Former Canes player set to open a new Glenwood South bar named after mobster grandfather


Former Canes player and Amazing Race winners Bates, left, and Anthony Battaglia are opening a new Glenwood South sports activities bar, Teets, named after their grandfather, who was within the Chicago mafia. They are pictured right here on Friday, April 30, 2021.

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While it’s named after a well-known mobster, Teets is not any speakeasy.

Teets Bar, from brothers Bates and Anthony Battaglia, seems to be a part of Glenwood South in a huge manner. The new bar is named after their grandfather, Chicago mobster Sam “Teets” Battaglia, who as a teenager joined the Chicago Outfit with Al Capone and Johnny Torrio, in accordance to the bar’s web site, finally working his manner up to boss.

Teets will take over the previous Noir nightclub on Glenwod South, which closed throughout the COVID-19 pandemic after shuttering for months. The new gangster bar will probably be across the nook from the Battaglias’ longtime sports activities bar Lucky B’s, which has been open for greater than 15 years.

Bates Battaglia is a former NHL player who performed six seasons with the Carolina Hurricanes. He and his brother, Anthony, received Season 22 of CBS’ actuality competitors present, “The Amazing Race,” in 2013.

When the Noir house opened up, Bates Battaglia mentioned he noticed it as a chance to share a infamous piece of household historical past. He sees the bar as a tribute to a first-generation American struggling to make a higher life for his household.

“Obviously, it’s a pretty unique story,” Bates Battaglia mentioned of his grandfather. “The bar is meant to be a good little tribute to him and my dad.”

“Teets” Battaglia died earlier than the Battaglia brothers had been born, and Bates Battaglia mentioned his mother and father largely stored the streak of infamy quiet whereas they had been rising up.

“It wasn’t something we actually knew about as youngster,” Bates Battaglia mentioned. “We didn’t really know him, only through stories and then more stories.”

Those tales embrace how “Teets” received his nickname, in accordance to the bar’s web site. When working as a debt collector within the Chicago mafia, he threatened to punch somebody within the chest.

In its telling, the bar frames its teenage namesake as making tough decisions throughout tough financial circumstances.

“Being a first-generation American, it wasn’t easy finding work, especially at that time of economic hardship,” the bar says on its web site. “In order to feed his family as well as make it in a new world ‘Teets’ took a different path than most in his situation. … Teets is a bar that comes from a hard-working family that did whatever it took to get where they wanted to be.”

The rise of cocktail bars and speakeasies could be traced again to the Prohibition-era bars of passwords and secret entrances main to nicely blended drinks. Teets is not going to be a nod to that, Battaglia mentioned, as a substitute steering extra in direction of a sports activities bar.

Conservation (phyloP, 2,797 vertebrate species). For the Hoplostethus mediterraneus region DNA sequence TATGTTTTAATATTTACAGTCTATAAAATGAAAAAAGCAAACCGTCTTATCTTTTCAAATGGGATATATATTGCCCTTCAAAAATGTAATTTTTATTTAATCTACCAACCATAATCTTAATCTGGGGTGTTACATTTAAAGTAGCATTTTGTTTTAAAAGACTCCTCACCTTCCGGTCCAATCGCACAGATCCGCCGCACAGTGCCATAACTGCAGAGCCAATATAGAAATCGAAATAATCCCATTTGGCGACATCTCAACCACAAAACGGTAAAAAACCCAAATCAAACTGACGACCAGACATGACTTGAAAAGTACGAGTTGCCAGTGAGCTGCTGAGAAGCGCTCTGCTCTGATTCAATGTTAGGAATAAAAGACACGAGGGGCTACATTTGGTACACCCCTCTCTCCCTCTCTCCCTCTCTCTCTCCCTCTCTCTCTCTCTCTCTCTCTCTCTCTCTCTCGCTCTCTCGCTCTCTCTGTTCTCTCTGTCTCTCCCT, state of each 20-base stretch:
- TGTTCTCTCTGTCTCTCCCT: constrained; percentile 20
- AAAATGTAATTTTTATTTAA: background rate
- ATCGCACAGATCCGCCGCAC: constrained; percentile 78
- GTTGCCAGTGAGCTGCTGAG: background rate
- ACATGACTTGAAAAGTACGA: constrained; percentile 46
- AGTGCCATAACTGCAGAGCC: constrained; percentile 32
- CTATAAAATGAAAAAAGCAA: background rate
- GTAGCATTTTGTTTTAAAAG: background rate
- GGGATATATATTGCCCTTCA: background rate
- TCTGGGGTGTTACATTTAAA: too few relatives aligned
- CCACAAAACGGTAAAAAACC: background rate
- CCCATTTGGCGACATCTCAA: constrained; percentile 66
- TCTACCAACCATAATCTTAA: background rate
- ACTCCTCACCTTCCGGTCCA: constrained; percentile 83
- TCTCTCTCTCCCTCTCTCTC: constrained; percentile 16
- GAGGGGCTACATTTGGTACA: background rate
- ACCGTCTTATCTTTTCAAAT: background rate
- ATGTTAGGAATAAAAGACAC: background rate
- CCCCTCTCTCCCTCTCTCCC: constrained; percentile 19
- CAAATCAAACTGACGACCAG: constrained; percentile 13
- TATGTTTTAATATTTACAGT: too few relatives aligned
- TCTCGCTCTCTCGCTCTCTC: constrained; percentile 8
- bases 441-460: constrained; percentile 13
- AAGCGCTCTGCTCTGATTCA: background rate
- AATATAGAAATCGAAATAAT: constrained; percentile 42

The Teets bar ought to open in early May, Battaglia mentioned, with giant back and front patios and enormous TVs for gathering to watch the video games. He mentioned present and former Canes gamers are welcome anytime.

Sharing household historical past

While Bates Battaglia performed in different cities throughout his profession, he mentioned he all the time returned to the Triangle within the off season and regarded it his dwelling.

“I fell in love with the town and the people,” Battaglia mentioned.

As a bar, Battaglia mentioned Teets will use the household historical past as a leaping off level, however it received’t be a mobster-themed bar. There will probably be outdated photographs and memorabilia, however not a shrine, he mentioned.

“It’s not like a museum or anything,” Battaglia mentioned. “We wanted to just let the public into our family history a little.”

At a decade-and-a-half outdated, Lucky’s is considered one of Glenwood’s older bars. The pandemic was notably tough for North Carolina’s bar business, which was largely prevented from working for many of the final 12 months.

“It was brutal; we got destroyed,” Battaglia mentioned of Lucky’s. “We were down 80 percent. Now that it’s lightening up, we’re seeing people come back, which is a huge break for us.”

Over the final month-and-a-half, as soon as the state’s alcohol curfew was lifted and capability restrictions had been eased, Glenwood Avenue rapidly returned to its pre-pandemic state, with crowds of revelers lining up for the hall’s bars. Battaglia mentioned he needs to see Teets in the course of that.

“We want this to be a nightlife destination,” he mentioned. “It will be a lot like many of the other bars on Glenwood. Places to gather and get rowdy, but not too rowdy. I hope this is a new destination for downtown.”

Related tales from Raleigh News & Observer

Drew Jackson writes about eating places and eating for The News & Observer and The Herald-Sun, protecting the meals scene within the Triangle and North Carolina.

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